Career Tips

CV, Cover Letter, Transcript & Work Samples

We ask you to submit your CV, Cover Letter, Transcript, and any additional samples of your previous work in your application. This is because we think these documents are like jigsaw pieces that fit together to help us get a better idea of who you are, what you are capable of, and what your priorities are. Although your application will be considered on a team-based basis, there are several shared aspects we hope you can demonstrate. So, take this guide as a starting point and add your charm to it!

What do we look for in a CV?

Your CV should be within 1-2 pages. Of course, we know that you are much more than these two pages, but with limited space, you can really curate the highlights of your experiences. It’s not about showing us everything you’ve got but more about showing us the best you’ve got.

That said, there are some key areas we would like to see mentioned:

  • Educational background
    • We want to know your educational history from high school onwards. However, you do not need to list out all the courses you took in detail here. Your specialisations can be demonstrated through your transcript.
  • Experiences
    • If you have a background in research or have published some papers, we are interested in learning what they are on.
    • Our work requires a very high degree of teamwork. Your involvement in extracurricular activities or having team-based work experiences can be one way of showing that you can collaborate. Moreover, they also reflect what you are passionate about.
    • We also like people who are organised and can meet deadlines. Evidence of project management skills or being able to deliver outstanding results in pressing timeframes will also be beneficial.
    • We are interested in hearing about your past roles and activities, and what positive impact you’ve created. 
  • Skills
    • In this digitalised and globalised world, we are interested in your language proficiency levels and IT skills. Some of our teams’ work are more quantitatively oriented, so being able to show coding proficiency can be a plus.
    • Mentioning any certifications you have for your skills can also help us get a better idea of where you perform compared to the benchmark.

What do we look for in a Cover Letter?

In a cover letter, we look for the why and the how. We want to know why you would like to join us, how you can contribute to TDRI as a community, and also how you think your work at TDRI can create impact on society. Tell us which areas in public policy you are passionate about, and take this as an opportunity to describe your role in particular extracurricular activities in more detail, including how the skills or knowledge you gained are transferrable to work settings, and further showcase your abilities.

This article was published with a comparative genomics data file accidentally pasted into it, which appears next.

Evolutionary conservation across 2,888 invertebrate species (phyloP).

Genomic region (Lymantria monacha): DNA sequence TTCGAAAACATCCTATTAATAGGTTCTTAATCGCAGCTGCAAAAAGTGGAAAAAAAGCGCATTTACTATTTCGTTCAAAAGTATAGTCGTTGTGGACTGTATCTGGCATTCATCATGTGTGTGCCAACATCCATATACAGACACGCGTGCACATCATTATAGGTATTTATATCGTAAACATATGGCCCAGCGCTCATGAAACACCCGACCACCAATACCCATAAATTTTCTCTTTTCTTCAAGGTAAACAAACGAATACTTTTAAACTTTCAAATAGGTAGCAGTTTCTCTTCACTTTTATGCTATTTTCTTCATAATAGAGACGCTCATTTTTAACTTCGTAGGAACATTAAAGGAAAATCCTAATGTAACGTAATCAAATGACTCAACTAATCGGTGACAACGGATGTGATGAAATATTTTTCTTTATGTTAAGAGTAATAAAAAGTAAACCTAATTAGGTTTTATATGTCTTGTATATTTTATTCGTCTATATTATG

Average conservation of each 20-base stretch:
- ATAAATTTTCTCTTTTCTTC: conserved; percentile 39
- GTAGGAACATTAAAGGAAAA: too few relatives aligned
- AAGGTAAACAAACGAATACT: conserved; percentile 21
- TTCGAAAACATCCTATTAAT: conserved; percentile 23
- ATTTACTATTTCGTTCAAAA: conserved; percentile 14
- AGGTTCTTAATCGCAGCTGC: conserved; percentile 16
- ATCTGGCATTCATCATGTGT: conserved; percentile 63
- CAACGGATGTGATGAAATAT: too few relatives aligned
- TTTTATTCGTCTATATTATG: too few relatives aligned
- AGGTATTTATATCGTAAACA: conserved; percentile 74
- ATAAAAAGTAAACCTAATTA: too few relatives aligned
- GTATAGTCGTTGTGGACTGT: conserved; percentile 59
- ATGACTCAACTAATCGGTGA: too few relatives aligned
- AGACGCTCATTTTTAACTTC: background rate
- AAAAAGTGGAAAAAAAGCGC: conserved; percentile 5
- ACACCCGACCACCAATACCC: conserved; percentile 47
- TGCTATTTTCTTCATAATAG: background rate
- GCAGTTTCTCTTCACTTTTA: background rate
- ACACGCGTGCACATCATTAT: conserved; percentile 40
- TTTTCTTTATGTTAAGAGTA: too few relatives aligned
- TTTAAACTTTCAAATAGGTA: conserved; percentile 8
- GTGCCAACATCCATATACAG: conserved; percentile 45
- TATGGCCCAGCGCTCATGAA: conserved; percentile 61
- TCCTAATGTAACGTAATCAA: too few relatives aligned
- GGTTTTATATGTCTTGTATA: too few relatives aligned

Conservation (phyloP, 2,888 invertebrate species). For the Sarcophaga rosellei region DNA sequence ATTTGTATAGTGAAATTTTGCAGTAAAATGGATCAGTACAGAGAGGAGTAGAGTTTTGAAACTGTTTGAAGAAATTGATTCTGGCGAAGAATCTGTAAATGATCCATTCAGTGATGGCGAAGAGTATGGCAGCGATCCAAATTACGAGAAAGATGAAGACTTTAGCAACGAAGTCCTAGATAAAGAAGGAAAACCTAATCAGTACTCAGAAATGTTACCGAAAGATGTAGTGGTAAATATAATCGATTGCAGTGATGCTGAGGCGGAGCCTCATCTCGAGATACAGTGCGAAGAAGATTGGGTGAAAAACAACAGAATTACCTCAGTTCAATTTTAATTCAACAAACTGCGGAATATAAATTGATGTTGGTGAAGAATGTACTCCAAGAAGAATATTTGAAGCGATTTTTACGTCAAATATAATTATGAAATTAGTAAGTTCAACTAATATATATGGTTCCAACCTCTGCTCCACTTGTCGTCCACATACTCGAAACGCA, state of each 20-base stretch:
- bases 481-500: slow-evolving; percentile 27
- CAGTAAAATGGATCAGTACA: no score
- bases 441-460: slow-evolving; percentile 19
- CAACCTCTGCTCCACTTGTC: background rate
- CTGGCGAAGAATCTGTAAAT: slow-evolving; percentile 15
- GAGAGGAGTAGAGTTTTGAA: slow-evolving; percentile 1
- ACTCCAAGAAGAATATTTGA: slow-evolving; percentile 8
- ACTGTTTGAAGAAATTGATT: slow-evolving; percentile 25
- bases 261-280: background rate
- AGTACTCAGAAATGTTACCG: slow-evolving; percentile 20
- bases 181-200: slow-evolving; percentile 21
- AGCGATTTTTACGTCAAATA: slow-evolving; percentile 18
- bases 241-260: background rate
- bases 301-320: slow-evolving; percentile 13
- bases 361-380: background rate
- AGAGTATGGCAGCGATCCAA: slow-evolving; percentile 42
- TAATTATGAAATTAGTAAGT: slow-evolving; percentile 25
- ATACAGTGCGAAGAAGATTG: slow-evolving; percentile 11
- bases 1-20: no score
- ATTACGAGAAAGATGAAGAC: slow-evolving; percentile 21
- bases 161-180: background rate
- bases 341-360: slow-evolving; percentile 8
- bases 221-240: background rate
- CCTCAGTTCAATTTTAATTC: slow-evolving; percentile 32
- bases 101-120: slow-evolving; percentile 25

Why do we require your transcript?

We want to get a better idea of which topics interest you and of your academic strengths and weaknesses. We understand that space can be limited in a CV so this is an opportunity for us to learn about the modules you have taken.

What additional work samples should you submit?

Let your work speak for itself. This is an opportunity for you to show that you can think critically and communicate your ideas to the world. Our research is heavily evidence-based so being able to analyse evidence and synthesise them into recommendations is a key skill we look for. This extends to quantitative-based projects. If you are quantitatively oriented, show us your quantitative skills – send us your code but also how you communicate the findings to people who may not be as quantitatively oriented. There is no limit to the amount of work you can submit but most people submit 2-3 that demonstrate different strengths.

Advice from someone who has been through the process:

 “I polished my CV a bit since TDRI is interested in the details of my academic experiences. I shared my experience working as a Research Assistant and submitted writing samples from my university days. I also submitted a summary of my research.”

Gunn Jiravuttipong



If your profile interests us, you will be asked for an interview, although this invitation can sometimes be delayed if we do not have the relevant openings at the time of your application. Likewise with the documents, your application will be considered on a team-by-team basis. This means that you may be invited to an interview with more than one team. The style of questions they ask tend to differ, but they do have some things in common that they look for.


  • Critical thinking
    • At a think tank like TDRI, we like to think! One way to show that you have critical thinking skills is to think out loud. Give a balanced argument and justify how you have arrived at the conclusion. You can also ask questions! As researchers, we always welcome a discussion that would help enrich our analysis.